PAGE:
Corona Chronicles-Missive 5
Today's missive will be storytime. The story we'll be recounting is the familiar folktale about the poor farmer, who thought his house was too small.
"What should I do?" the farmer whined to the Wise Man of the Village. "My little shack is too small for me, my wife, and all of our children. All day long I hear their playing, fighting, and nagging. All night long I hear coughing, snoring, and sleeptalk. I can't get any peace. I can't get any quiet, I can't take it anymore!"
"Well," commiserated the Wise Man, "this is a big problem, indeed. You deserve your peace and quiet. You need more space. Go home and bring your cow into your house. This will surely solve your problem." The farmer was dubious, but what kind of fool questions the Wise Man? "Ok," he agreed, "I'll do it."
That evening, after a long day of hard work, the farmer brought the cow inside. He was excited at all the new space he would have, as the Wise Man promised. As he drifted off to sleep, amidst the usual night noises of his children coughing and his wife gently snoring, he was suddenly jarred awake by the loud "Moo, MOOOO!!!" coming from the cow. He couldn't sleep a wink all night, and in the morning, the farmer was frustrated as he tried to get up, get dressed, and eat breakfast with the cow knocking into everyone in the one-room home.
By now, the farmer was mad. He stormed back to the Wise Man and demanded, "Why did you tell me to bring in the cow? Now it's even worse!" "What?!" exclaimed the Wise Man. "This should not be. Alright, here's the solution: when you go home, bring your goat in also. Everything will be great."
Again the farmer was confused, but again he did as he was told. Yet that night, with the cow and the goat crowding into everyone, the farmer got even more frustrated. He returned to the Wise Man, who recommended the farmer add his sheep to his household as well. Night after night the farmer was kept awake, day after day he was crowded into an ever tighter space as the Wise Man advised him to move his horse, pig, and chickens in as well.
Finally, the farmer had enough, "Wise Man!" he yelled, "how can you tell me to shove one more animal into my house?! It hasn't gotten one inch bigger and now me, my wife, and my children can't even move! Help us!" "Really?" replied the Wise Man. "That is terrible. Ok, go home and take all the animals out. We will figure out what comes next."
The farmer did as he was told. Cow, goat, sheep, horse, pig, and chickens were all returned to the barnyard. Besides for the people who lived there, the house was empty again. The farmer was about to return to the Wise Man to find out what to do next, when he paused for a moment at his door. He looked around the small room. It was quiet! His children were playing in one corner and his wife hummed to herself as she prepared dinner. There was no squawking or neighing or oinking. The farmer could be at peace with his thoughts. He suddenly noticed how much space there was for his table, his bed, his children's toys. There were no animals or birds competing for a spot to stand. He sat down at his table; he felt like a king. And the farmer started to laugh as he realized he wouldn't be returning to the Wise Man after all. His house was already plenty big enough.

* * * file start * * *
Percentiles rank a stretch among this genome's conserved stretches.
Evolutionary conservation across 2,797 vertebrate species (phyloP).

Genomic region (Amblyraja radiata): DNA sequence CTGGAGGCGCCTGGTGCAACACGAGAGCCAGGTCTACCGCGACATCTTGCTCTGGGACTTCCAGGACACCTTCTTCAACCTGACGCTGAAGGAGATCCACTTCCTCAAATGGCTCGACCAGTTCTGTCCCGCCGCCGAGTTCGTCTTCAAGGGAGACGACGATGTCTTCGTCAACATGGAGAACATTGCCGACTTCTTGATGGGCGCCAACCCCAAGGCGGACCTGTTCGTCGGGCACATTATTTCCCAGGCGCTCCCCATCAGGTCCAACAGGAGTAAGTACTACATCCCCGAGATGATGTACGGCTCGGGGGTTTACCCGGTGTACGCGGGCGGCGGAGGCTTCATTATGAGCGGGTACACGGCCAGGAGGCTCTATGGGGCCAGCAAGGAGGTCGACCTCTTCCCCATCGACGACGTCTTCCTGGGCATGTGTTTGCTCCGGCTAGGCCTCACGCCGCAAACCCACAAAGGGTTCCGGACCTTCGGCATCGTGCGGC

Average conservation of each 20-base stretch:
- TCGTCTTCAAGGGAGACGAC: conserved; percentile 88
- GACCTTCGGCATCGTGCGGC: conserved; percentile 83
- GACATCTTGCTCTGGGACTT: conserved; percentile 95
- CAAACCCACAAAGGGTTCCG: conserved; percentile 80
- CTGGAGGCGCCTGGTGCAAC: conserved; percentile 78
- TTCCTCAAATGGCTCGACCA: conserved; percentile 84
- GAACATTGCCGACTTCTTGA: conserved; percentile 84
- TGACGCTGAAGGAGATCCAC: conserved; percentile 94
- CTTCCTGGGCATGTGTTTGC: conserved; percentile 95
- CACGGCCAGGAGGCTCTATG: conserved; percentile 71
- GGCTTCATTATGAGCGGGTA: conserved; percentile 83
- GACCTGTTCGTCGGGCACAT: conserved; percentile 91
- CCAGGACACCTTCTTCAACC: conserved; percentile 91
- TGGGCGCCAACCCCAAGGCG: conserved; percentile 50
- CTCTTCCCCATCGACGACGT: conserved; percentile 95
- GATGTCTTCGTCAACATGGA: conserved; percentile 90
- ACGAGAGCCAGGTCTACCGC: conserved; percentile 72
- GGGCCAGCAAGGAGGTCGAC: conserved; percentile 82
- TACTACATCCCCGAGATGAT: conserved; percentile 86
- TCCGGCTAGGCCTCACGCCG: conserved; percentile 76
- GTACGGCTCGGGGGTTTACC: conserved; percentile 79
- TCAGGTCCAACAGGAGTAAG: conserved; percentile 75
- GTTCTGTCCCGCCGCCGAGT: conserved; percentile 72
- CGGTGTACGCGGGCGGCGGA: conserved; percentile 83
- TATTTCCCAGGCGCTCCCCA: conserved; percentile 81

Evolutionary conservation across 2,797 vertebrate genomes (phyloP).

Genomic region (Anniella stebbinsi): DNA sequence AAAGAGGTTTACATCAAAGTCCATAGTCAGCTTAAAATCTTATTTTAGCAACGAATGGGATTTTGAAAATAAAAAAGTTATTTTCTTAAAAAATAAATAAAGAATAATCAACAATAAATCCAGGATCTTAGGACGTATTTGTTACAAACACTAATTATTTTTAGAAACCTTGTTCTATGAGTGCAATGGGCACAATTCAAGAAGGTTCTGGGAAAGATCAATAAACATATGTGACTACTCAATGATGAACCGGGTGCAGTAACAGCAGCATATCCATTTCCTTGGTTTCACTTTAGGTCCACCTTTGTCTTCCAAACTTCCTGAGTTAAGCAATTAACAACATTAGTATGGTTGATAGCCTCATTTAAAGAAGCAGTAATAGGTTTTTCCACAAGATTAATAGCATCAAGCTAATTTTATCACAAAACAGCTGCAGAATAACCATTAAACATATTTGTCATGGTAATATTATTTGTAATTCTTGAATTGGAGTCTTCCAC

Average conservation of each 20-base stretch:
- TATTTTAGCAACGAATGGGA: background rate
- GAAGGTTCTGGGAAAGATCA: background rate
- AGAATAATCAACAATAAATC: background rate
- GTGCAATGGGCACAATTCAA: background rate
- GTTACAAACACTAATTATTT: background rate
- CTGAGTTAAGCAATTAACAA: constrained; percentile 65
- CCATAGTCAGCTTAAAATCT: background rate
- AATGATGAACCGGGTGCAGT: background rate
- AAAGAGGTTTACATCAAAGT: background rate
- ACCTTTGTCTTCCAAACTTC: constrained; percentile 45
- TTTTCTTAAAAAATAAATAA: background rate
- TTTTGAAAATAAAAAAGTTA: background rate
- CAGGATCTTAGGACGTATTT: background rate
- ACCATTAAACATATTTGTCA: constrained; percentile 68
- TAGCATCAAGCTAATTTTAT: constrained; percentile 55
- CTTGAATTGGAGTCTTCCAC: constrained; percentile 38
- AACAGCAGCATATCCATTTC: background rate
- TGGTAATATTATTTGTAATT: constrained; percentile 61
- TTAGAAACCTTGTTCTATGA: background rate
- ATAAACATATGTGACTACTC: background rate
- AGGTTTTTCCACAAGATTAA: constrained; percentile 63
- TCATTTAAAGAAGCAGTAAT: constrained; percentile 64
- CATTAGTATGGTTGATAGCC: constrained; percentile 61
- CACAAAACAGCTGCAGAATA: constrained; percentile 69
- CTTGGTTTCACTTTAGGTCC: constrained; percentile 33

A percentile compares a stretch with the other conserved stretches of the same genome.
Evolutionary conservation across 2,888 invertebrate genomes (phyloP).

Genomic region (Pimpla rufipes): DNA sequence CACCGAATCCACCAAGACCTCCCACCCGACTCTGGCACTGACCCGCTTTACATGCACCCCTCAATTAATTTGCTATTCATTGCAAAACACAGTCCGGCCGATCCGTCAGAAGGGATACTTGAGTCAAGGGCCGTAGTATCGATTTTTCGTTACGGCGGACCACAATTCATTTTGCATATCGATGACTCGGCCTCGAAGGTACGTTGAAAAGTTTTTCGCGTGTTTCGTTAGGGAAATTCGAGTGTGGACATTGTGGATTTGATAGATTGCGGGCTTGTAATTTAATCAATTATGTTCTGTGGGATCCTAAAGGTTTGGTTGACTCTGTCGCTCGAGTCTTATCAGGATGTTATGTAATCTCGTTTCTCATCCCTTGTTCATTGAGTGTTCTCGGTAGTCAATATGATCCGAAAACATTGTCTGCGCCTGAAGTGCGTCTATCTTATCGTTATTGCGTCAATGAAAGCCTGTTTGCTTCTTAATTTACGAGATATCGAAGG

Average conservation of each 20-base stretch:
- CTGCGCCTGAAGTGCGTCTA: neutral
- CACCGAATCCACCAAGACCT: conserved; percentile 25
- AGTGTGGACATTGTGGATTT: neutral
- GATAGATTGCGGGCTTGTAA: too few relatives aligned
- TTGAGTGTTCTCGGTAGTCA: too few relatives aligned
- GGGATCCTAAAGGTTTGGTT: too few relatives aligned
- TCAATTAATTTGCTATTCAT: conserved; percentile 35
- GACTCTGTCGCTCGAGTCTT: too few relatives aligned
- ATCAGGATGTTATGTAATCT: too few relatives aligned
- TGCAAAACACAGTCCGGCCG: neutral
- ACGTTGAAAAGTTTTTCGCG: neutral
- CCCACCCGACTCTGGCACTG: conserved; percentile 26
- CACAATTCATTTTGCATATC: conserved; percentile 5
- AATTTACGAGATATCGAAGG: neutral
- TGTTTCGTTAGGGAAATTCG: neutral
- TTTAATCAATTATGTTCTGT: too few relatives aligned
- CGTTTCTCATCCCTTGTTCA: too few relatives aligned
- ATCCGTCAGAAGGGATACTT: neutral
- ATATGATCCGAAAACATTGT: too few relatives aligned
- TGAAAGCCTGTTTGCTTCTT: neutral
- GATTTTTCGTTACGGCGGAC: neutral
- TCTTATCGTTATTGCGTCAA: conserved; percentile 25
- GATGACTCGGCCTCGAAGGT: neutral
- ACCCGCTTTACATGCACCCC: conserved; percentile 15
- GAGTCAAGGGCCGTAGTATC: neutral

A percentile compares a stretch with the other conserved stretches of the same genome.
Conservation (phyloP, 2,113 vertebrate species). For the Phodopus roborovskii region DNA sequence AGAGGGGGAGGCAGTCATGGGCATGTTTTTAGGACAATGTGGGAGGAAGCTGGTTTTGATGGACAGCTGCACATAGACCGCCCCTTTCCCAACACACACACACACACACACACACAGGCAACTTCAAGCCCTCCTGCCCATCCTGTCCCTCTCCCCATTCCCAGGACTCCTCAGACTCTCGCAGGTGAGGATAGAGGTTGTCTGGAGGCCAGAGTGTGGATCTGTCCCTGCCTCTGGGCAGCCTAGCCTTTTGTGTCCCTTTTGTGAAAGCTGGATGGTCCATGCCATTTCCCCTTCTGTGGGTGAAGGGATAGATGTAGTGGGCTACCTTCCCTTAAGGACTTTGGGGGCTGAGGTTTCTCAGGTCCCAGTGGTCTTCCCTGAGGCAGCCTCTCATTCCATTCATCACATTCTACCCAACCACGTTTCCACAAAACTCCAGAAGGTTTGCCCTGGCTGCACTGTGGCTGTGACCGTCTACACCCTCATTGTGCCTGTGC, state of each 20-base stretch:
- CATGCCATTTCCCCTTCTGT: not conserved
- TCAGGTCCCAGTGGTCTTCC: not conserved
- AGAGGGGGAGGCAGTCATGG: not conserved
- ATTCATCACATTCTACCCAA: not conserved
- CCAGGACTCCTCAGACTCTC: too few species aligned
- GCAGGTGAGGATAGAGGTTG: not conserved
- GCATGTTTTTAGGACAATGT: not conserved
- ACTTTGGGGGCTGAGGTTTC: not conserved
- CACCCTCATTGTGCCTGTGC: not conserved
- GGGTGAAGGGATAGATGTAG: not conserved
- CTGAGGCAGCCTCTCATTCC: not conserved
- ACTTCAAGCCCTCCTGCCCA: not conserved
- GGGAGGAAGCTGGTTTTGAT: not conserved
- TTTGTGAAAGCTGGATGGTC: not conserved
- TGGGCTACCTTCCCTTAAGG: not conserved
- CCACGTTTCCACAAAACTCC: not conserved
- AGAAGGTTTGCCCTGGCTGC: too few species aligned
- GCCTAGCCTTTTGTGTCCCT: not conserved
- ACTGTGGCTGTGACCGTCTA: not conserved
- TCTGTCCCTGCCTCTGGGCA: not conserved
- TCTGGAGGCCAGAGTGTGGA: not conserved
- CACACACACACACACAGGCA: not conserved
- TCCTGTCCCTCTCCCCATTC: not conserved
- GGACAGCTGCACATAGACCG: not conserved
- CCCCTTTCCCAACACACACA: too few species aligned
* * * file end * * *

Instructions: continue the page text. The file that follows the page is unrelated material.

Now it gets deep:
We live in a globalized world. We can get anything we want, anytime we want, and although we've been touting the wonder of e-commerce for years, we do like to go out, it turns out. The gym, the supermarket, the bank. Errands, work, carpools. Dinners out with friends, jaunts into the city. And even farther afield, on road trips, vacations, or international adventures. We want to go everywhere, we want to see everyone, we want to vanquish FOMO by doing everything. The world was getting so small, that some of us were contemplating our next adventure in Outer Space (some of the rich of us, I mean).
But then, in the blink of an eye, the world became pretty huge again. Especially when we are confined to the four walls of our homes, which we may or may not share with spouses, parents, children, siblings, and even the occasional pet (though hopefully not a cow). Now, contemplating a very necessary trip to the grocery store becomes an adventure for the ages. "Should I go? Will I be able to get in? Will there be any good toilet paper left when I get there? What should I wear? It's looking like mesh facial accessories are in this season...should I wear one?" That is the extent of adventure in our lives these days.
So the world became huge, and our lives became small. It's tough, but I think we have to hang tough. Especially when there's a deadly, invisible boogeyman out there, making us afraid of the wide, wonderful world we used to enjoy. That fear is good for now, if it keeps us safe. And if we stay safe in the small, beautiful worlds we've made in our homes, with the people we love (who may be driving us just slightly bonkers these days, but still), then that wide, wonderful world will be there waiting for us on the other side of this. And when we do finally emerge, we may realize that we don't have to go everywhere, see everyone, or do everything in order to feel like we haven't missed out. It may be that our small adventures with the family and friends we haven't been able to see, at the little neighborhood places we always took for granted, are all we need to feel happy and connected. Our world may be plenty big enough.
Until tomorrow, wishing you good night, good luck, and good health!
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